Hidden Gems: Holidays in the Folklore Archive
Winter is the time for the celebration of holidays and festivals in many ethnic and religious groups around the world, from the Winter Solstice to Kwanzaa. Though the Reuther Library lacks any Druid collections that shed light on prehistoric winter rites, it is the home of a relevant “hidden gem” collection: the Folklore Archive. The holiday information in this collection is wide-ranging, enlightening and sometimes amusing.
The Folklore Archive, established in 1939, contains the oldest and largest record of urban folk traditions in the United States. At its core are thousands of student field research projects from Wayne University (later Wayne State) classes. These cover a broad range of topics, typically consisting of transcripts of oral interviews conducted by the students as part of their research and also research papers from various courses. The collection is strong in modern industrial and occupational folklore, reflecting the rich ethnic diversity and work-oriented heritage of Detroit and southeastern Michigan. The archives’ subject index is a 9-drawer card catalog divided by subjects, religions, ethnicities and nationalities.
Searching for holiday themes, one can find the common December holidays of Christmas and Hanukah, as well as holidays around the calendar—New Year’s, Easter, Passover, many saints’ days, Yom Kippur, Ramadan and others less well known. The catalog lists over 250 papers and interviews that deal with holidays and festivals of many ethnicities and nationalities--from Albanian and African-American to Macedonian, Polish and Ukrainian. Examples from the collection prove varied and fascinating.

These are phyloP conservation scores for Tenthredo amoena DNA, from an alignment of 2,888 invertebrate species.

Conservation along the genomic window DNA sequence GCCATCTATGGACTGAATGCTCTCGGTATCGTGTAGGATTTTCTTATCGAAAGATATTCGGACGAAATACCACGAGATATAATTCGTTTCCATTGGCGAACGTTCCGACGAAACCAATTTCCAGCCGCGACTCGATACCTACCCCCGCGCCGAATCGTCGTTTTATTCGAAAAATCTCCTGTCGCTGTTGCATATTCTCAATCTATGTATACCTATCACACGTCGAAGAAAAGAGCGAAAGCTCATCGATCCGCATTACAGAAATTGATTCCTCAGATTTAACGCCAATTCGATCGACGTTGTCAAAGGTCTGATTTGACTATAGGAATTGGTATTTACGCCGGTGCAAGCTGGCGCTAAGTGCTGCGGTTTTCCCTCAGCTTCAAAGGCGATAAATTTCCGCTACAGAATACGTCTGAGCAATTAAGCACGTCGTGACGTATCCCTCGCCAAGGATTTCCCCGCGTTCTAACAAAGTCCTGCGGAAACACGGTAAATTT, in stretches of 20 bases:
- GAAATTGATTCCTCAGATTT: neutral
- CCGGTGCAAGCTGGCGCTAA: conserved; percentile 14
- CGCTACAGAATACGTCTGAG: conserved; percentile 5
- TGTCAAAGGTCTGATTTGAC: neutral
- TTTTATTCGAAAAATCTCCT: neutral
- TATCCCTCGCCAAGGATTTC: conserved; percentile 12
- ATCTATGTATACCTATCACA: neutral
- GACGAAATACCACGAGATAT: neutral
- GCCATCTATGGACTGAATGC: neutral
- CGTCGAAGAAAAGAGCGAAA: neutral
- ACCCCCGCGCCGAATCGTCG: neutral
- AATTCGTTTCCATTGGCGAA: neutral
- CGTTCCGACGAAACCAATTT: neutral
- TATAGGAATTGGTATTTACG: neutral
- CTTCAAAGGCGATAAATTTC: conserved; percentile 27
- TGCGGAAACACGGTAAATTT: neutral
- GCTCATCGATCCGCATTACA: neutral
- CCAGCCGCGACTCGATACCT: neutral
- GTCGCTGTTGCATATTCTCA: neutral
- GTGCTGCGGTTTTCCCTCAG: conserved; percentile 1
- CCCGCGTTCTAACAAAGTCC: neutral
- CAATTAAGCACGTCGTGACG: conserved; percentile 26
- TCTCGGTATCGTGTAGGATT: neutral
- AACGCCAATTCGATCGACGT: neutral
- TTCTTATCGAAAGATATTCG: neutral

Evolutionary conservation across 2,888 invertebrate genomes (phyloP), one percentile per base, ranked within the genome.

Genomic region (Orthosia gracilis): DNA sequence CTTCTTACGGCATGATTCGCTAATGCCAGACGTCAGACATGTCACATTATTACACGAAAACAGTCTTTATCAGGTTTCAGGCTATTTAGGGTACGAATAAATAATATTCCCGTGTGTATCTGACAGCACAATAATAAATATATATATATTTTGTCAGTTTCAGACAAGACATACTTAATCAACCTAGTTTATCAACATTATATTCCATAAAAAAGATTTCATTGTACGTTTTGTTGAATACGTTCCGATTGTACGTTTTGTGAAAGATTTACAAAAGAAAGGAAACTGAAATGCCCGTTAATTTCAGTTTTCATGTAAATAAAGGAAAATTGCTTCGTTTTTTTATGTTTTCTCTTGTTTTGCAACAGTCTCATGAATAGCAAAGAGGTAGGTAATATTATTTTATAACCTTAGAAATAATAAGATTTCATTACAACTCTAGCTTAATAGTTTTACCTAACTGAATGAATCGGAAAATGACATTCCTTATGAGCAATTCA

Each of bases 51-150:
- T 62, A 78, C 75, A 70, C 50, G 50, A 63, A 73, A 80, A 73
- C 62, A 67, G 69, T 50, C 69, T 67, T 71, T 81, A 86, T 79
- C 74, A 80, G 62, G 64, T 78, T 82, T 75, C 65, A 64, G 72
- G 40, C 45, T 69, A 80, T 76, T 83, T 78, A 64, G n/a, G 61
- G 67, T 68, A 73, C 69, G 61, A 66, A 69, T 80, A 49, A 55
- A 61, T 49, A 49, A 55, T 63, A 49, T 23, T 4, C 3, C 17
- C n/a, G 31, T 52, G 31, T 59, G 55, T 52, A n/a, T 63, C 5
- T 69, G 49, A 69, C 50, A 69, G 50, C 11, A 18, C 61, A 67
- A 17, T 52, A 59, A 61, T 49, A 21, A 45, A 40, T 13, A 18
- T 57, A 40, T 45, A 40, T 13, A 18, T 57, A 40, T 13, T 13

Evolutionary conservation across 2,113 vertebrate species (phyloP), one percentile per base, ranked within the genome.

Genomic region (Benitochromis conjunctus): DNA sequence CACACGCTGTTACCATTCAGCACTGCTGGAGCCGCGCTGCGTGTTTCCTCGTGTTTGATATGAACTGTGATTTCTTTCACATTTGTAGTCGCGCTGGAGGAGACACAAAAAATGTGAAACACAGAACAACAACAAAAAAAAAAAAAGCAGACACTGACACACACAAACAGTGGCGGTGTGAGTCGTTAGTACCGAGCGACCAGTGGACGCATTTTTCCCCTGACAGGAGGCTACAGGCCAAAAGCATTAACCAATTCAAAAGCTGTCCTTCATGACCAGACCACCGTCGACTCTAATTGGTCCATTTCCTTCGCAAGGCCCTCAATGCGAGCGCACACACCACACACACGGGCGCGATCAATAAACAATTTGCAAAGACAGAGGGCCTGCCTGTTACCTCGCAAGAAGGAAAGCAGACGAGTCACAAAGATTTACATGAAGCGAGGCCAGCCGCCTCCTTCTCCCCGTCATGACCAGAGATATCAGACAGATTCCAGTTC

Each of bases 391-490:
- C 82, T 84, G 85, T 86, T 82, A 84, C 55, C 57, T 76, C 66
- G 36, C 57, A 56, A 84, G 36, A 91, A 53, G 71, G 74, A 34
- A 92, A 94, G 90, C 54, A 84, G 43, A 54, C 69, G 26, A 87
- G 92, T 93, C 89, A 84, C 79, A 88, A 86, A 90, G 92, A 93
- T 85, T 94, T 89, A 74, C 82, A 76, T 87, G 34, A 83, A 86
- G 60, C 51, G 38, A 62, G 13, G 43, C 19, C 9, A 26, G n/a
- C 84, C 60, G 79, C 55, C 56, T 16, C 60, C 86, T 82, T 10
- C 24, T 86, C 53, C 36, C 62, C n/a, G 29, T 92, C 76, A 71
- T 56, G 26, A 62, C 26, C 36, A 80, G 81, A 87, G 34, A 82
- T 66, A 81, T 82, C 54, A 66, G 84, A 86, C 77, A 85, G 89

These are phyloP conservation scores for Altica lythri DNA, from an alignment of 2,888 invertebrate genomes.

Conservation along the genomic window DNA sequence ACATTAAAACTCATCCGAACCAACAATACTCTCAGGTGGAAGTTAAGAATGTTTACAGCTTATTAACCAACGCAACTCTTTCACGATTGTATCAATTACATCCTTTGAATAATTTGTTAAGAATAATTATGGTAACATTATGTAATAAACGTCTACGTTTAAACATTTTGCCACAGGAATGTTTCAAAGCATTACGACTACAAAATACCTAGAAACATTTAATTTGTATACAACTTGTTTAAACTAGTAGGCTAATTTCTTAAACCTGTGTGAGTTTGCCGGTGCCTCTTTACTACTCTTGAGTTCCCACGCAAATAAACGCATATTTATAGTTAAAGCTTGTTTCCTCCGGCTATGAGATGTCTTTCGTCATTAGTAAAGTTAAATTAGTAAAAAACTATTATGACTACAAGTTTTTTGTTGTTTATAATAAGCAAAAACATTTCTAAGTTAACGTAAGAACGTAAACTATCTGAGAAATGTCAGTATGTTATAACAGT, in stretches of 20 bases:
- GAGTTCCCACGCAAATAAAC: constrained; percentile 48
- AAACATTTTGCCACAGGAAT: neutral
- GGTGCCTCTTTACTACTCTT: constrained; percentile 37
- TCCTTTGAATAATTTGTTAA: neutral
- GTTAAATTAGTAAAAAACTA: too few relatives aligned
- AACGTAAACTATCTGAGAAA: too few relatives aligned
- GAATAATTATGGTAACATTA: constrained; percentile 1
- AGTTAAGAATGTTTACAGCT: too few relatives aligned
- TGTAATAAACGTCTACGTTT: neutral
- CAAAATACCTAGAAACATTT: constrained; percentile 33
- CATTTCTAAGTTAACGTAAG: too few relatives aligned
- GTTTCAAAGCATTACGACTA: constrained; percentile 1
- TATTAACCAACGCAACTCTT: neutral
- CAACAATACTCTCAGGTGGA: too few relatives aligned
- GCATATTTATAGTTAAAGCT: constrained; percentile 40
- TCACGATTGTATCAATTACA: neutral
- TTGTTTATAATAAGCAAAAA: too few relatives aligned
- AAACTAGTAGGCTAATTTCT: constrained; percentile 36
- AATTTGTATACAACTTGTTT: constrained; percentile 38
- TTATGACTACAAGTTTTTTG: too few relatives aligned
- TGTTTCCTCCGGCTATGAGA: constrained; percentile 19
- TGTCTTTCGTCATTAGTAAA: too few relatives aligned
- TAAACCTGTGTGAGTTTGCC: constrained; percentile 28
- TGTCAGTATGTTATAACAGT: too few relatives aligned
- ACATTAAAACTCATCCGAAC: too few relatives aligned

For instance, “Santa Claus in Advertising—A Use of Folk Materials,” is a 1953 paper penned by Clarence E. Passeno. The author analyzes the use of Santa in the ads of 67 different manufacturers, including cigarettes and chewing tobacco, radios and TVs, clothing, tools and car accessories. In 1966, Carol Zawisa wrote on the origins and evolution of Christmas carols. Judith Sabo collected Halloween and Christmas lore from students at Ford Junior High School in 1963. The students were primarily of European and Mexican origin, and they discussed familiar customs, recipes, games, stories and songs. “Christmas Folk Carols of the American Negro” is a 1966 study by Carolyn Szabo, and it includes the music scores for about two-dozen carols. Many other writings about the African-American community are included in the collection.
“The Ethnic Festival of Chanukah,” by Irving Feldman (1964) delineates many customs for the Jewish Festival of Lights. “Folklore and Jewish Holidays and Customs,” was written by Mary Kinitzer and dates “prior to 1942.” Her paper and several others discuss various Jewish holidays and festivals including Purim, Sukkot and Passover. A series of short essays by Sumant C. Mehta (1953) tells about the Indian festivals of Holi and Diwali. In 1958, Ted Bear wrote about Ramadan in Morocco. Transcripts of interviews with members of the Macedonian community in Detroit by Faye-Ann Schott, conducted in 1976, reveal details about the holidays Vodici, Kostanden and the March celebration of spring. There are essays on the customs, lore and music of Native American tribes and on the festivals and holiday customs in Asian communities.
The Folklore Archives holds a wealth of historic views of holidays and festivals from around the world as celebrated by individuals and families in the Detroit area.
The Reuther Library wishes everyone festive times whenever and wherever you celebrate.